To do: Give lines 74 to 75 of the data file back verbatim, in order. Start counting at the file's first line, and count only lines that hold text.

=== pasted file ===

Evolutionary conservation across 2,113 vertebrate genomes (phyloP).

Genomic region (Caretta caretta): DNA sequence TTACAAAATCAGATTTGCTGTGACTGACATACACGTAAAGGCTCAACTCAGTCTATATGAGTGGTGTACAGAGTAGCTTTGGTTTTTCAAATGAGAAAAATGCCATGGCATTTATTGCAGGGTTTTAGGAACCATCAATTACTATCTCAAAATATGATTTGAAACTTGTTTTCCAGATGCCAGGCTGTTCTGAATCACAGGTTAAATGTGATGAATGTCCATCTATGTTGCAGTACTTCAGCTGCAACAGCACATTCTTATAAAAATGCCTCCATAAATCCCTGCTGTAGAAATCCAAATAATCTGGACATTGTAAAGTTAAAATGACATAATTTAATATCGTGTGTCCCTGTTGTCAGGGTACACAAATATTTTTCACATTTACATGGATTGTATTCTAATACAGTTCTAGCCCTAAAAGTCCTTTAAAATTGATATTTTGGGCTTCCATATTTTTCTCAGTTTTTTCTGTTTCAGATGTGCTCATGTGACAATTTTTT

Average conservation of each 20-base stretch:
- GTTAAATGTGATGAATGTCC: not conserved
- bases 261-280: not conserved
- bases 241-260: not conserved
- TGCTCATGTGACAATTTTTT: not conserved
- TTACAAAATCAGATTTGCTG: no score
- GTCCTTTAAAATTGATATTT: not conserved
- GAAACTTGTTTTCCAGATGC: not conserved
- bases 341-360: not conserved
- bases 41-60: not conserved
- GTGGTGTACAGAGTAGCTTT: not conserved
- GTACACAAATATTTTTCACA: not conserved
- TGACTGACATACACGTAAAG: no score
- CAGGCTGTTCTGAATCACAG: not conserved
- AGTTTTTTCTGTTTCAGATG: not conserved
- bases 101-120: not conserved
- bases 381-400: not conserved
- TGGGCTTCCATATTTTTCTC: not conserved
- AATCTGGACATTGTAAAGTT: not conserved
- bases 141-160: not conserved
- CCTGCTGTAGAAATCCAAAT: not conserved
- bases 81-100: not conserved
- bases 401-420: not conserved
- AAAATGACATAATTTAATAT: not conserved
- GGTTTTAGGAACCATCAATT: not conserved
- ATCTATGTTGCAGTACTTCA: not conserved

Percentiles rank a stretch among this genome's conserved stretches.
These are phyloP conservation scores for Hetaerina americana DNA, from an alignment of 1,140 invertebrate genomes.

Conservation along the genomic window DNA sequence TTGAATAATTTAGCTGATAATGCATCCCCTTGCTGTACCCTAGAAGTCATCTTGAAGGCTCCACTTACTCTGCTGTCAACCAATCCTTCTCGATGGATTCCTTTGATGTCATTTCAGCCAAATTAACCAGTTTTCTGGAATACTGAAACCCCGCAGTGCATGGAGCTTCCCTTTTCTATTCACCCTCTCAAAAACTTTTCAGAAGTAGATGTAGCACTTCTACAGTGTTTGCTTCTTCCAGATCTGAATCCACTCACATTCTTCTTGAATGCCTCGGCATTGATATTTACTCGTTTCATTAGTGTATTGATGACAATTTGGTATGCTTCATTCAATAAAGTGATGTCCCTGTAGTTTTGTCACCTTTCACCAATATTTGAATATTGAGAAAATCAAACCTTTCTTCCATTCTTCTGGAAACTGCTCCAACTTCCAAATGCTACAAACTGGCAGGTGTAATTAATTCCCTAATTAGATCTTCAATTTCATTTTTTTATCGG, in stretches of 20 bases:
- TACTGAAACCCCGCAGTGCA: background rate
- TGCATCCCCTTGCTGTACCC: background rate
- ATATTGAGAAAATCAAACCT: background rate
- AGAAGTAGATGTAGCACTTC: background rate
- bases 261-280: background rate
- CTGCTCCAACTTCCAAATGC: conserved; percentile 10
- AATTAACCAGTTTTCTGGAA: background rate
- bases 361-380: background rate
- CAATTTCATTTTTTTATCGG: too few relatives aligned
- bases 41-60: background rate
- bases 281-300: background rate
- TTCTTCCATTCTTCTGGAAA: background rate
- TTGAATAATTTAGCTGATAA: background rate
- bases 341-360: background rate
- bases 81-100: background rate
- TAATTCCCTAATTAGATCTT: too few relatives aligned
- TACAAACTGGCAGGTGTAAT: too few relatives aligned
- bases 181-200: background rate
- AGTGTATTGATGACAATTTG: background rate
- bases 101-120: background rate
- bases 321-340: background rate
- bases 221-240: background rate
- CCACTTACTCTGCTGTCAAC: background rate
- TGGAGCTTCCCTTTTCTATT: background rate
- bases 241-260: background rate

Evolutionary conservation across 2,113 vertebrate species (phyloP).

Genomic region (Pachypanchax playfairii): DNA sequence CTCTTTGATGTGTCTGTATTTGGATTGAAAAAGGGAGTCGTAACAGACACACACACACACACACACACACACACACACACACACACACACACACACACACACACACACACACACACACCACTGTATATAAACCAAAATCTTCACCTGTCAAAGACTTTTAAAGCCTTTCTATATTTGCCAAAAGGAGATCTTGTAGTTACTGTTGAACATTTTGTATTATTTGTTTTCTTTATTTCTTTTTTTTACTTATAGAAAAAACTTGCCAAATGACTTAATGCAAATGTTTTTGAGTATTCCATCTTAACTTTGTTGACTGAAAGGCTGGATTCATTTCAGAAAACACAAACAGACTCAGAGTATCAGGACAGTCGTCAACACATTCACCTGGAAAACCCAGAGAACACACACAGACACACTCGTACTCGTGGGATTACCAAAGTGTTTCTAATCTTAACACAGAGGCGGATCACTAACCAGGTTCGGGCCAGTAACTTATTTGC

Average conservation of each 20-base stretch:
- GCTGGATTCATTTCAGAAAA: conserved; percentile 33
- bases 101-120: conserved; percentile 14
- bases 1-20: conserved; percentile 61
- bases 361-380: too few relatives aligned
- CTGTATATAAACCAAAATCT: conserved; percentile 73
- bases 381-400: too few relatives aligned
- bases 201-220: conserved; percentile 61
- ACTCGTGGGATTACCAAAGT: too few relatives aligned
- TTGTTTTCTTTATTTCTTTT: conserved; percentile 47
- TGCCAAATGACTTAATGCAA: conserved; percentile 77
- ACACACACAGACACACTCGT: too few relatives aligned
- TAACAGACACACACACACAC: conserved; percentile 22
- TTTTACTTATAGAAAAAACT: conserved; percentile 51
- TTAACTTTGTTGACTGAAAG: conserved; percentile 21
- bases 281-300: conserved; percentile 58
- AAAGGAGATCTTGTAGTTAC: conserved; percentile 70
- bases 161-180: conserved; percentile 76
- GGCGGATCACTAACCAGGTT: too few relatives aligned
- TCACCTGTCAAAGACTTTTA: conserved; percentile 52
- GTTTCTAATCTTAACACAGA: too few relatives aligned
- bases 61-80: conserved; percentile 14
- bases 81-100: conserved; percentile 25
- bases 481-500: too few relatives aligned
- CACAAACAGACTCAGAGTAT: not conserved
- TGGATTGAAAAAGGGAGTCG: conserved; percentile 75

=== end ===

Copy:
- bases 281-300: conserved; percentile 58
- AAAGGAGATCTTGTAGTTAC: conserved; percentile 70